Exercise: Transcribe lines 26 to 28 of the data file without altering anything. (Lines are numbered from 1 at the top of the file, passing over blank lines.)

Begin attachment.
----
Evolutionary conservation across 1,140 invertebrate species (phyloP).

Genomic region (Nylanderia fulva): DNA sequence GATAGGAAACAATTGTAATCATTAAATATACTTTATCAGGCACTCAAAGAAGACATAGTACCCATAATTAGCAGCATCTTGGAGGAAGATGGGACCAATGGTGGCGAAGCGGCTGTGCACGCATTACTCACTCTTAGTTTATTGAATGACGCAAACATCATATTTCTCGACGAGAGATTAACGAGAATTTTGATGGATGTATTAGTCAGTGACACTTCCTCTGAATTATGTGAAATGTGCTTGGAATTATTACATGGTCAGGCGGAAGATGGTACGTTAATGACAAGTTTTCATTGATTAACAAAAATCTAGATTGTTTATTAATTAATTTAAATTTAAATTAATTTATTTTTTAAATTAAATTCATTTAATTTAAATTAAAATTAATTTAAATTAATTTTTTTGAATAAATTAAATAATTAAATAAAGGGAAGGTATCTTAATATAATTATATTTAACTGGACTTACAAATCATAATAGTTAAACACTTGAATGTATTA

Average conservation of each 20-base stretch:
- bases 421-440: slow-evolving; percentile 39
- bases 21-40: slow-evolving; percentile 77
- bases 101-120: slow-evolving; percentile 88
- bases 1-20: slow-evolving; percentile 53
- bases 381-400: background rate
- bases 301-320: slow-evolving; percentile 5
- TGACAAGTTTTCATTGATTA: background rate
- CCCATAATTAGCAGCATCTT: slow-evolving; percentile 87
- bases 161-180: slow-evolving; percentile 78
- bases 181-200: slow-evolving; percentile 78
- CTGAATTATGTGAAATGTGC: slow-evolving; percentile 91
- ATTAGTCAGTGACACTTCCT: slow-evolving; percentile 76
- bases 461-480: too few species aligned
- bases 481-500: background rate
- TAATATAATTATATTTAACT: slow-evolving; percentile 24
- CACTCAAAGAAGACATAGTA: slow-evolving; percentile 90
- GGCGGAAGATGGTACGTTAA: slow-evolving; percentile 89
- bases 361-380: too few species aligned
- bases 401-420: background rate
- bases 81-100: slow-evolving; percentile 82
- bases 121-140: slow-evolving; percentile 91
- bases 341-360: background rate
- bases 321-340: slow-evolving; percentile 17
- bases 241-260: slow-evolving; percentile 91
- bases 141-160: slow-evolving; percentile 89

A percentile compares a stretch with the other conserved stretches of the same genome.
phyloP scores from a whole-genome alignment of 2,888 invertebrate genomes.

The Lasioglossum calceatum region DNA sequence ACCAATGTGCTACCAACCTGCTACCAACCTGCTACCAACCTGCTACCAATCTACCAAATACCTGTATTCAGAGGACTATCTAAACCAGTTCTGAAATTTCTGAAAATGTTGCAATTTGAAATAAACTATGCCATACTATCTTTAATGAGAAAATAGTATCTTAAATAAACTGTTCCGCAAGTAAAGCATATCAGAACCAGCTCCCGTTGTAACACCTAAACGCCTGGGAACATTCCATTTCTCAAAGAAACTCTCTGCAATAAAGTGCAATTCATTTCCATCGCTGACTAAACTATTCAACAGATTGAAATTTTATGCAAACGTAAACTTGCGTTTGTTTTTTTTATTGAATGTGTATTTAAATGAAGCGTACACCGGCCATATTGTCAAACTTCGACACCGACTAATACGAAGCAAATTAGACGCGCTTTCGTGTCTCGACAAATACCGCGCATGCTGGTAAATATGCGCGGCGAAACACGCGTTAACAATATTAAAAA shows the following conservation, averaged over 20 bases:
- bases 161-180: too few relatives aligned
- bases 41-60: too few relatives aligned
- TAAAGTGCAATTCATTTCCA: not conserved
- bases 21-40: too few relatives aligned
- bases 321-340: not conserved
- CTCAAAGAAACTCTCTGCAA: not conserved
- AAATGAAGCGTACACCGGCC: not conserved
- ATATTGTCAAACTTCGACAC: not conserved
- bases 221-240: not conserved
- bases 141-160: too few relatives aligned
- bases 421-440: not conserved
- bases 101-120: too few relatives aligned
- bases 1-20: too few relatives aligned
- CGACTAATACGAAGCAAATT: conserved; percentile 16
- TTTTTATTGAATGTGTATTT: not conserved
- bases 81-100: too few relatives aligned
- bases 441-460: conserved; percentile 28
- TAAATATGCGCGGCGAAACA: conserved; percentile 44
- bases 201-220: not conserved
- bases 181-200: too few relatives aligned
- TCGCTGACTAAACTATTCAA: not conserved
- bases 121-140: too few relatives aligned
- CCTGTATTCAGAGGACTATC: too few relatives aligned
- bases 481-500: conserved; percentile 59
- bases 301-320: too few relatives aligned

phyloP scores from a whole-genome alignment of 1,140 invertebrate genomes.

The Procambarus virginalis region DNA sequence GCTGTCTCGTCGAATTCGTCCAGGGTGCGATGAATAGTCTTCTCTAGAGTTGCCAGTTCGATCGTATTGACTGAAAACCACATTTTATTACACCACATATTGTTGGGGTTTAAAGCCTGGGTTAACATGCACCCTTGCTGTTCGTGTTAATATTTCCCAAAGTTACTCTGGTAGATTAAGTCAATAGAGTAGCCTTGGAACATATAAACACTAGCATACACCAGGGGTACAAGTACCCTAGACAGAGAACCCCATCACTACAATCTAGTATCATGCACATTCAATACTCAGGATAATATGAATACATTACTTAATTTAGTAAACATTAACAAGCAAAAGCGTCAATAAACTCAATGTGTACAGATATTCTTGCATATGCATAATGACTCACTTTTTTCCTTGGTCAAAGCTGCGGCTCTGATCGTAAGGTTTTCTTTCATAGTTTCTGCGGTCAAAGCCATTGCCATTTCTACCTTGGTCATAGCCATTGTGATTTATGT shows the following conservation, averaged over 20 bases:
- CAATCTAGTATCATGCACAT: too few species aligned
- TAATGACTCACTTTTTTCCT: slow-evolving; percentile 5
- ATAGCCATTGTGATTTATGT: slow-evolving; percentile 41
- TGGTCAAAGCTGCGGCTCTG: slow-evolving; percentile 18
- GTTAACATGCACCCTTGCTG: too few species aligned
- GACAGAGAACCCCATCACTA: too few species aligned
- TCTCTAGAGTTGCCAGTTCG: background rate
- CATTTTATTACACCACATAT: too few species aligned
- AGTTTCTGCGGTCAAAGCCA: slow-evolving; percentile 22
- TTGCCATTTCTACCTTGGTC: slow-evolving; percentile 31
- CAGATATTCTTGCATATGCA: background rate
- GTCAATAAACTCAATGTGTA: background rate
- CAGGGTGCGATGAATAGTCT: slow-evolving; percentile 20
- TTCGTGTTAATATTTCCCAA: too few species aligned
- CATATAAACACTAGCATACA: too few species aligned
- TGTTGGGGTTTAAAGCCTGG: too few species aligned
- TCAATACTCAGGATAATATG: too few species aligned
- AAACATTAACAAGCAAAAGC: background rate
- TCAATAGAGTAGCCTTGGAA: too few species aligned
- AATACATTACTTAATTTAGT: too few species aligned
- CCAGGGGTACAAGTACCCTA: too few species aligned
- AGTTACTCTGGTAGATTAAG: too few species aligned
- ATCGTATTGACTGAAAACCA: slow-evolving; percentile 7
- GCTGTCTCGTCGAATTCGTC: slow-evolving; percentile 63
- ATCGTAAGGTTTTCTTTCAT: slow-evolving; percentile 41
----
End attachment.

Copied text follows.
- bases 321-340: slow-evolving; percentile 17
- bases 241-260: slow-evolving; percentile 91
- bases 141-160: slow-evolving; percentile 89